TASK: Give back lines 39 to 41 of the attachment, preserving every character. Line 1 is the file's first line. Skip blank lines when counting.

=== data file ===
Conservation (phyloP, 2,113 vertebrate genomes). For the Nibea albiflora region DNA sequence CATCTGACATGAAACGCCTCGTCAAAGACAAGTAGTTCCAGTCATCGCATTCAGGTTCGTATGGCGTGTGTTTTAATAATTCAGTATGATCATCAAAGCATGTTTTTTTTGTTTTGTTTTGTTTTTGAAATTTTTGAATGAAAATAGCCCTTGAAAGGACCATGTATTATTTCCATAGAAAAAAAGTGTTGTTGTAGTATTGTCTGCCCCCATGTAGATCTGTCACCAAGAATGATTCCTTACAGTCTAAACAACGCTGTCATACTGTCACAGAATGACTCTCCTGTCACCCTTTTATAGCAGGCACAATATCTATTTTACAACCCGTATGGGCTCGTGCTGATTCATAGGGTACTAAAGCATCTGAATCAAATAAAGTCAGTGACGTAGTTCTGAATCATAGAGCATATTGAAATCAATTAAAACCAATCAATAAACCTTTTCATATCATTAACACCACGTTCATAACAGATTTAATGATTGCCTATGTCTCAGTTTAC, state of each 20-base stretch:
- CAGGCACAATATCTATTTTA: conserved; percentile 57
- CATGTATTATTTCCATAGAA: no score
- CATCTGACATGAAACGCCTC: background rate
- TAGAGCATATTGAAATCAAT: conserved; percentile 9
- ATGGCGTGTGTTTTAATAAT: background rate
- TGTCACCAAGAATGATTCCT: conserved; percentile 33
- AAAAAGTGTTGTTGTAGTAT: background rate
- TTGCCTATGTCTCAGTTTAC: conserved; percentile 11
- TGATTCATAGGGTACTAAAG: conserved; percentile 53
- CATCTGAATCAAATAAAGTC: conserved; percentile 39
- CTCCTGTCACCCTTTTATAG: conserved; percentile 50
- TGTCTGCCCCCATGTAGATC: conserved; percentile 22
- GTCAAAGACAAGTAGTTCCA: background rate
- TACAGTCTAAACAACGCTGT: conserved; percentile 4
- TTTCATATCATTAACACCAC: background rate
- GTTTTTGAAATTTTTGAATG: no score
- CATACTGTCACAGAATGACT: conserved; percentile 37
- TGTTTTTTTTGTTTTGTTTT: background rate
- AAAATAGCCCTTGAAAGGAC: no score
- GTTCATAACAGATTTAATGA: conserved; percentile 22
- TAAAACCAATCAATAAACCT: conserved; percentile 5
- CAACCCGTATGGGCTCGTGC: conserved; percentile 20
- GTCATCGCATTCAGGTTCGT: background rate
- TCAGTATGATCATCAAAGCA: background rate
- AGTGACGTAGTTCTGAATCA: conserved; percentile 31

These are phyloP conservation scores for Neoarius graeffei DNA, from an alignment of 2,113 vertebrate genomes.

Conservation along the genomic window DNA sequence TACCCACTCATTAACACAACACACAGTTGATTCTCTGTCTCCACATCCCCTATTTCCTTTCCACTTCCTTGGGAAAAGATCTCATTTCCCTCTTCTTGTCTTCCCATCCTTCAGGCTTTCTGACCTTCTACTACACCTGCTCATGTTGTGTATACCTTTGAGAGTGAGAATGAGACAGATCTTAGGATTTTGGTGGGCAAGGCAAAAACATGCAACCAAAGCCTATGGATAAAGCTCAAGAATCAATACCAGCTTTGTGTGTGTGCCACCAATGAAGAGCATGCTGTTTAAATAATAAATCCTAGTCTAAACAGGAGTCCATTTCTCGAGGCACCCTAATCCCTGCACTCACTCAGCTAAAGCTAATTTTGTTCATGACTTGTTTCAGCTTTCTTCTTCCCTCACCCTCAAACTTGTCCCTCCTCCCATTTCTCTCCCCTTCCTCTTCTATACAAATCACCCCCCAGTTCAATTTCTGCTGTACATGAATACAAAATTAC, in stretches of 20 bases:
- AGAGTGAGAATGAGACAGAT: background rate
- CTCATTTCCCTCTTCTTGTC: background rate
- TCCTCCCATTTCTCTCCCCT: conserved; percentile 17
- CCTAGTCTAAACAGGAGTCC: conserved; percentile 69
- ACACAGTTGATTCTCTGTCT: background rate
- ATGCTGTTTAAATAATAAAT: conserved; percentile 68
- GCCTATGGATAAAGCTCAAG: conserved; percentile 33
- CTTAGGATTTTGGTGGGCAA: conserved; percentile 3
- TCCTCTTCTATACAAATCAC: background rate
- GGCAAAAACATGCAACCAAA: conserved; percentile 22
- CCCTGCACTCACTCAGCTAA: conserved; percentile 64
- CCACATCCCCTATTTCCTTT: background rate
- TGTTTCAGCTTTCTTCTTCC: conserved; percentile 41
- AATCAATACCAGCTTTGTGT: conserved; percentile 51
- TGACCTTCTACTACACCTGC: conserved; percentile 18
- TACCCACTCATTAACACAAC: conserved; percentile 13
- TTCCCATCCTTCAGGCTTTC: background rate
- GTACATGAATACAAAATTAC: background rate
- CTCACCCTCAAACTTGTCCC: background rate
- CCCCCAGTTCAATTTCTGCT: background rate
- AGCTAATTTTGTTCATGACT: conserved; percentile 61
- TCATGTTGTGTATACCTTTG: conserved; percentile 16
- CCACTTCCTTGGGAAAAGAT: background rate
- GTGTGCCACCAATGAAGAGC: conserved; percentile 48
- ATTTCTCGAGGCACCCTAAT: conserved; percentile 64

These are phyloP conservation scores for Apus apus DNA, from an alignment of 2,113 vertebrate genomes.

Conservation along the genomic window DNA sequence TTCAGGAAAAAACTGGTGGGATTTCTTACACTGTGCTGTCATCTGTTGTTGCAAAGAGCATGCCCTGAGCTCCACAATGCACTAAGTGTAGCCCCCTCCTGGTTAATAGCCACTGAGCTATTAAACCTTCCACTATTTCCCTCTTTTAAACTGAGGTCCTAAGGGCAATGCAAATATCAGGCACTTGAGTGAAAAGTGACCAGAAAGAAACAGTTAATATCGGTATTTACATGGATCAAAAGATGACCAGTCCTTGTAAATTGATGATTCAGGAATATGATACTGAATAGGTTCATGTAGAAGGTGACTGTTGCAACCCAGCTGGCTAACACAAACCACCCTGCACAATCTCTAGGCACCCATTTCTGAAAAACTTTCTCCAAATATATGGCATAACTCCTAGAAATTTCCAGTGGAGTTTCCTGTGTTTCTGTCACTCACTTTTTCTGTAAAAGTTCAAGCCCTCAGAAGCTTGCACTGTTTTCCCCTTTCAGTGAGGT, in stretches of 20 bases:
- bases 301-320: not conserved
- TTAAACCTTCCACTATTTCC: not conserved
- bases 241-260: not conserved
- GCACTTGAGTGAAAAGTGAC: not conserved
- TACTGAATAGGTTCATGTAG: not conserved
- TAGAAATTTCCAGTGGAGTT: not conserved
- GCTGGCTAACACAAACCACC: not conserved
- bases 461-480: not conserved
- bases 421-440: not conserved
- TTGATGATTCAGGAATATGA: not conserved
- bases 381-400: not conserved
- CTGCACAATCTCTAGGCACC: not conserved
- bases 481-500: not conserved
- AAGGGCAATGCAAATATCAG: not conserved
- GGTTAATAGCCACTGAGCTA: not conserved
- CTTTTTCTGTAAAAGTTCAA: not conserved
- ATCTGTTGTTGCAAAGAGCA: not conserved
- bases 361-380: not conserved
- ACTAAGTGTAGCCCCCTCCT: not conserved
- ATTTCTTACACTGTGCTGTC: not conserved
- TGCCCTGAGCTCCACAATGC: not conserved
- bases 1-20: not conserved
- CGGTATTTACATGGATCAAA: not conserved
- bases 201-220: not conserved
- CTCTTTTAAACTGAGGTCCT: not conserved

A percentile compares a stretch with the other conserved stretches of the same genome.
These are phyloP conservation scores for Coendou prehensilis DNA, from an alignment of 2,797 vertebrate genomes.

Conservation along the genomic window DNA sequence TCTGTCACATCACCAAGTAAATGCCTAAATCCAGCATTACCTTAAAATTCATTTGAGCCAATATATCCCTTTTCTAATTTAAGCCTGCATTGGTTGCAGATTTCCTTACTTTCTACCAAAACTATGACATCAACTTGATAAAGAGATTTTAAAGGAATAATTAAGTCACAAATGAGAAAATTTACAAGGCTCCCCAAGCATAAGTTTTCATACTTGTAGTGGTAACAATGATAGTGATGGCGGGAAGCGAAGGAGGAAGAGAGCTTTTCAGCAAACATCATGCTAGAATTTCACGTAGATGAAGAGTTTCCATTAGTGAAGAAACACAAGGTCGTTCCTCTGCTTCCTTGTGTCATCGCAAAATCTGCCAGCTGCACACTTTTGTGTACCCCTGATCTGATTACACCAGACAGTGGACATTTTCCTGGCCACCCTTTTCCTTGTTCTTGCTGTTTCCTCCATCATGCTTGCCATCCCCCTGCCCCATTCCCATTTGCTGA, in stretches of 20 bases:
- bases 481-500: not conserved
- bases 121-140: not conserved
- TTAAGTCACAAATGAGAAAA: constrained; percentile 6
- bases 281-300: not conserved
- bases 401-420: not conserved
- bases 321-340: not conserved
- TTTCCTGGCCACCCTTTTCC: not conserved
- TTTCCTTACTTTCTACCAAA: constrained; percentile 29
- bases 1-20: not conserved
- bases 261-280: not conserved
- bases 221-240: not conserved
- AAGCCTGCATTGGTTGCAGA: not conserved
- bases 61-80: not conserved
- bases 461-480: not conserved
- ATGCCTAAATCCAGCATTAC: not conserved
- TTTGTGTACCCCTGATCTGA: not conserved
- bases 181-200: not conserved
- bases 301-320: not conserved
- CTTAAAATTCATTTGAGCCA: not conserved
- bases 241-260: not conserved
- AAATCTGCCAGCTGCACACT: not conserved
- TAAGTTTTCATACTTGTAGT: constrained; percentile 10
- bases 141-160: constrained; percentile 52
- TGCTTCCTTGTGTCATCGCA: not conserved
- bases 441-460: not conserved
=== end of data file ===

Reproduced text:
- CCCTGCACTCACTCAGCTAA: conserved; percentile 64
- CCACATCCCCTATTTCCTTT: background rate
- TGTTTCAGCTTTCTTCTTCC: conserved; percentile 41